In North Carolina, in order for someone other than the parents of a child to receive custody, including grandparents, there must be evidence that the person or organization trying to gain custody has the best interest of the child in mind. The family law courts will use several factors to make this determination, including incidences of domestic violence, the child’s overall safety, and whether the persons requesting custody are capable of caring for the child.
Filing an order for custody
In order for grandparents to file a custody order in a family law court, they must submit written evidence of the reasons they want to obtain custody. If the birth or adoptive parents are filing a custody order, the courts will not automatically assume that one parent is more fit to raise the child than the other. The courts will consider joint custody no matter which parent requests it.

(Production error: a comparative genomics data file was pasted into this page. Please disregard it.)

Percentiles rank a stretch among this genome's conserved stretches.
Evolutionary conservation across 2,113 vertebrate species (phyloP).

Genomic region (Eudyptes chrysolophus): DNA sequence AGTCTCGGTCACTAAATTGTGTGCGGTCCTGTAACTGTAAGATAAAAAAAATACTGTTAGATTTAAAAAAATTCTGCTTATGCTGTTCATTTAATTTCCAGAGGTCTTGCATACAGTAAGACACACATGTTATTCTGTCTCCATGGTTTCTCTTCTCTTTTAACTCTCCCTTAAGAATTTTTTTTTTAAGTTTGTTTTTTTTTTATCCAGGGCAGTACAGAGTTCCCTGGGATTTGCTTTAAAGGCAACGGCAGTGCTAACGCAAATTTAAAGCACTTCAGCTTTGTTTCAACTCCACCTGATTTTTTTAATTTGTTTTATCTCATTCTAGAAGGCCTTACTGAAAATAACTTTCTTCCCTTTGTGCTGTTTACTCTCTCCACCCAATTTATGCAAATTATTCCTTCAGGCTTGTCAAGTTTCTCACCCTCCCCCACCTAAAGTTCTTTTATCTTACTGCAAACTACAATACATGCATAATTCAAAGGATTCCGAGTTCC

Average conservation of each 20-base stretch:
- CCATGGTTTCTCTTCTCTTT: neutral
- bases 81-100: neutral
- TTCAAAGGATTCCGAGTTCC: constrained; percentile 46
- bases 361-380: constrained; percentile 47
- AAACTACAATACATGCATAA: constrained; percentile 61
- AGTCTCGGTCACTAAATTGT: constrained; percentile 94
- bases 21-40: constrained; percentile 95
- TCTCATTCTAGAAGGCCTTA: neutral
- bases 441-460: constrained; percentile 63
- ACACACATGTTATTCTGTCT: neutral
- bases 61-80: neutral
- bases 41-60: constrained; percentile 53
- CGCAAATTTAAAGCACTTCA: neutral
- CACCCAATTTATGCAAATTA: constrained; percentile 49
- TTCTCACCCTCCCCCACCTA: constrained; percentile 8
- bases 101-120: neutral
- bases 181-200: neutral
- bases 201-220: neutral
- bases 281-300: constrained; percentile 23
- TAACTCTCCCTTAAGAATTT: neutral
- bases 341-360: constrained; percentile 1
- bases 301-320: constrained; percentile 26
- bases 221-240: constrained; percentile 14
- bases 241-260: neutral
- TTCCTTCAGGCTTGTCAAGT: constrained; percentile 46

North Carolina does not necessarily recognize grandparents’ rights, but the courts will allow grandparents to file a custody order depending on the family’s situation.
Reasons grandparents may file for custody
Grandparents may petition the courts for custody of their grandchildren if one or both of the parents are mentally unstable. This instability could be due to drug abuse, alcoholism, or a mental illness. If the parents are unable to care for the child financially due to chronic health issues, grandparents may be able to request custody.
North Carolina courts will also consider grandparent custody if one or more parents has a job that requires extensive travel, such as being in the military. In these cases, the parents may have primary custody when the parent is deployed in another state or country.